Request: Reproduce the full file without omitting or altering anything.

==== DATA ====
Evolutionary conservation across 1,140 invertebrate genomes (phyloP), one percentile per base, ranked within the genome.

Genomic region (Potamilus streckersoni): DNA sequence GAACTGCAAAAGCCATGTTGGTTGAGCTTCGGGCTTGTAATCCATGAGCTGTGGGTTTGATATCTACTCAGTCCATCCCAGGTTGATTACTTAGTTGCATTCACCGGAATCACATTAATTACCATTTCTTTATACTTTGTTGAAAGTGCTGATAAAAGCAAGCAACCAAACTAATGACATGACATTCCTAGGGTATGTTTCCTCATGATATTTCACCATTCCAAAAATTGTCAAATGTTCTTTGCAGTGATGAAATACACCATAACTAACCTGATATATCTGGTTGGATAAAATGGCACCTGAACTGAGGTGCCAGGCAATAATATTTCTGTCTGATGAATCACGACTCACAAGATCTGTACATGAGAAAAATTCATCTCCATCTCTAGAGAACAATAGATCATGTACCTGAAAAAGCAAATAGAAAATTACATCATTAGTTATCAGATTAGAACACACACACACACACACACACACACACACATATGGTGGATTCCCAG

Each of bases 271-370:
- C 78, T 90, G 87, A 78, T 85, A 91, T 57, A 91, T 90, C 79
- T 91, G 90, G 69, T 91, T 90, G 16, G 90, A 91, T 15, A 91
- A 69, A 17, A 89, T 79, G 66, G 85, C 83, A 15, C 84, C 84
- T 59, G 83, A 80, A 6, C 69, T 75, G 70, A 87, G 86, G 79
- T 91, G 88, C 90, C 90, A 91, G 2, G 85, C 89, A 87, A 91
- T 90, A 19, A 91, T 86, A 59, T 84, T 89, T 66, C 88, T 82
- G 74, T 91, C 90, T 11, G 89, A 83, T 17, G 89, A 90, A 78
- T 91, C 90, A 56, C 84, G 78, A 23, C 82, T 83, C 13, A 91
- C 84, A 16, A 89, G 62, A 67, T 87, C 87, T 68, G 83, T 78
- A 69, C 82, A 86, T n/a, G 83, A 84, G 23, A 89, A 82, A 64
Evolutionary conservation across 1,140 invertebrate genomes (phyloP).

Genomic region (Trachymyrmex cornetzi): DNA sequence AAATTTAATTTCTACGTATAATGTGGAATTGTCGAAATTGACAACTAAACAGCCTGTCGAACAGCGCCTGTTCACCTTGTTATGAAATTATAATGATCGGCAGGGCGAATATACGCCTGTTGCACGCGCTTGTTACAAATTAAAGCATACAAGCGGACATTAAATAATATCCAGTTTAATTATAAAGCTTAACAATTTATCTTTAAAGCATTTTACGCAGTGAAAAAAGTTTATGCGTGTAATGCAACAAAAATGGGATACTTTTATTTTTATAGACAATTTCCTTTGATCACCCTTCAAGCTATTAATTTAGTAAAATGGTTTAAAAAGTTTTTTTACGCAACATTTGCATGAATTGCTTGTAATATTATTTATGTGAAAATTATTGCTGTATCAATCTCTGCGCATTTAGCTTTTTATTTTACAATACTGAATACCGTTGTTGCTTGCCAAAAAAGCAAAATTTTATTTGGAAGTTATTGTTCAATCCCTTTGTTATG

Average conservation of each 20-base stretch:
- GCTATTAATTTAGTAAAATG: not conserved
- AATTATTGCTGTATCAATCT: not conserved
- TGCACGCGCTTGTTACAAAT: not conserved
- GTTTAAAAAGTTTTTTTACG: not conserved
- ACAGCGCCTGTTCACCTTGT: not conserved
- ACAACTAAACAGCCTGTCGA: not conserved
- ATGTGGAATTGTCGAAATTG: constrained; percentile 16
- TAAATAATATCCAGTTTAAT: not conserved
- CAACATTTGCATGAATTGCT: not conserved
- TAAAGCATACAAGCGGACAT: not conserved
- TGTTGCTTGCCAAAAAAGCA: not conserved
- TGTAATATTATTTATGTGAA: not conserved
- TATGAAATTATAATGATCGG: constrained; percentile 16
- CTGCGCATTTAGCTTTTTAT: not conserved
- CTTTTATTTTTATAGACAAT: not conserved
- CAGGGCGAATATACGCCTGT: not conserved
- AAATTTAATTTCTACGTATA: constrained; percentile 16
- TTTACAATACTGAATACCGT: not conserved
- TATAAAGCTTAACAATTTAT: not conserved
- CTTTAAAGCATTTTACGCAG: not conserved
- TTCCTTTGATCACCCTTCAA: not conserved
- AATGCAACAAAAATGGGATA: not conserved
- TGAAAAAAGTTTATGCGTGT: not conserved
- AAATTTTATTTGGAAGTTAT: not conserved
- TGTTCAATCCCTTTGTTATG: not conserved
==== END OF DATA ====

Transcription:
Evolutionary conservation across 1,140 invertebrate genomes (phyloP), one percentile per base, ranked within the genome.

Genomic region (Potamilus streckersoni): DNA sequence GAACTGCAAAAGCCATGTTGGTTGAGCTTCGGGCTTGTAATCCATGAGCTGTGGGTTTGATATCTACTCAGTCCATCCCAGGTTGATTACTTAGTTGCATTCACCGGAATCACATTAATTACCATTTCTTTATACTTTGTTGAAAGTGCTGATAAAAGCAAGCAACCAAACTAATGACATGACATTCCTAGGGTATGTTTCCTCATGATATTTCACCATTCCAAAAATTGTCAAATGTTCTTTGCAGTGATGAAATACACCATAACTAACCTGATATATCTGGTTGGATAAAATGGCACCTGAACTGAGGTGCCAGGCAATAATATTTCTGTCTGATGAATCACGACTCACAAGATCTGTACATGAGAAAAATTCATCTCCATCTCTAGAGAACAATAGATCATGTACCTGAAAAAGCAAATAGAAAATTACATCATTAGTTATCAGATTAGAACACACACACACACACACACACACACACACATATGGTGGATTCCCAG

Each of bases 271-370:
- C 78, T 90, G 87, A 78, T 85, A 91, T 57, A 91, T 90, C 79
- T 91, G 90, G 69, T 91, T 90, G 16, G 90, A 91, T 15, A 91
- A 69, A 17, A 89, T 79, G 66, G 85, C 83, A 15, C 84, C 84
- T 59, G 83, A 80, A 6, C 69, T 75, G 70, A 87, G 86, G 79
- T 91, G 88, C 90, C 90, A 91, G 2, G 85, C 89, A 87, A 91
- T 90, A 19, A 91, T 86, A 59, T 84, T 89, T 66, C 88, T 82
- G 74, T 91, C 90, T 11, G 89, A 83, T 17, G 89, A 90, A 78
- T 91, C 90, A 56, C 84, G 78, A 23, C 82, T 83, C 13, A 91
- C 84, A 16, A 89, G 62, A 67, T 87, C 87, T 68, G 83, T 78
- A 69, C 82, A 86, T n/a, G 83, A 84, G 23, A 89, A 82, A 64
Evolutionary conservation across 1,140 invertebrate genomes (phyloP).

Genomic region (Trachymyrmex cornetzi): DNA sequence AAATTTAATTTCTACGTATAATGTGGAATTGTCGAAATTGACAACTAAACAGCCTGTCGAACAGCGCCTGTTCACCTTGTTATGAAATTATAATGATCGGCAGGGCGAATATACGCCTGTTGCACGCGCTTGTTACAAATTAAAGCATACAAGCGGACATTAAATAATATCCAGTTTAATTATAAAGCTTAACAATTTATCTTTAAAGCATTTTACGCAGTGAAAAAAGTTTATGCGTGTAATGCAACAAAAATGGGATACTTTTATTTTTATAGACAATTTCCTTTGATCACCCTTCAAGCTATTAATTTAGTAAAATGGTTTAAAAAGTTTTTTTACGCAACATTTGCATGAATTGCTTGTAATATTATTTATGTGAAAATTATTGCTGTATCAATCTCTGCGCATTTAGCTTTTTATTTTACAATACTGAATACCGTTGTTGCTTGCCAAAAAAGCAAAATTTTATTTGGAAGTTATTGTTCAATCCCTTTGTTATG

Average conservation of each 20-base stretch:
- GCTATTAATTTAGTAAAATG: not conserved
- AATTATTGCTGTATCAATCT: not conserved
- TGCACGCGCTTGTTACAAAT: not conserved
- GTTTAAAAAGTTTTTTTACG: not conserved
- ACAGCGCCTGTTCACCTTGT: not conserved
- ACAACTAAACAGCCTGTCGA: not conserved
- ATGTGGAATTGTCGAAATTG: constrained; percentile 16
- TAAATAATATCCAGTTTAAT: not conserved
- CAACATTTGCATGAATTGCT: not conserved
- TAAAGCATACAAGCGGACAT: not conserved
- TGTTGCTTGCCAAAAAAGCA: not conserved
- TGTAATATTATTTATGTGAA: not conserved
- TATGAAATTATAATGATCGG: constrained; percentile 16
- CTGCGCATTTAGCTTTTTAT: not conserved
- CTTTTATTTTTATAGACAAT: not conserved
- CAGGGCGAATATACGCCTGT: not conserved
- AAATTTAATTTCTACGTATA: constrained; percentile 16
- TTTACAATACTGAATACCGT: not conserved
- TATAAAGCTTAACAATTTAT: not conserved
- CTTTAAAGCATTTTACGCAG: not conserved
- TTCCTTTGATCACCCTTCAA: not conserved
- AATGCAACAAAAATGGGATA: not conserved
- TGAAAAAAGTTTATGCGTGT: not conserved
- AAATTTTATTTGGAAGTTAT: not conserved
- TGTTCAATCCCTTTGTTATG: not conserved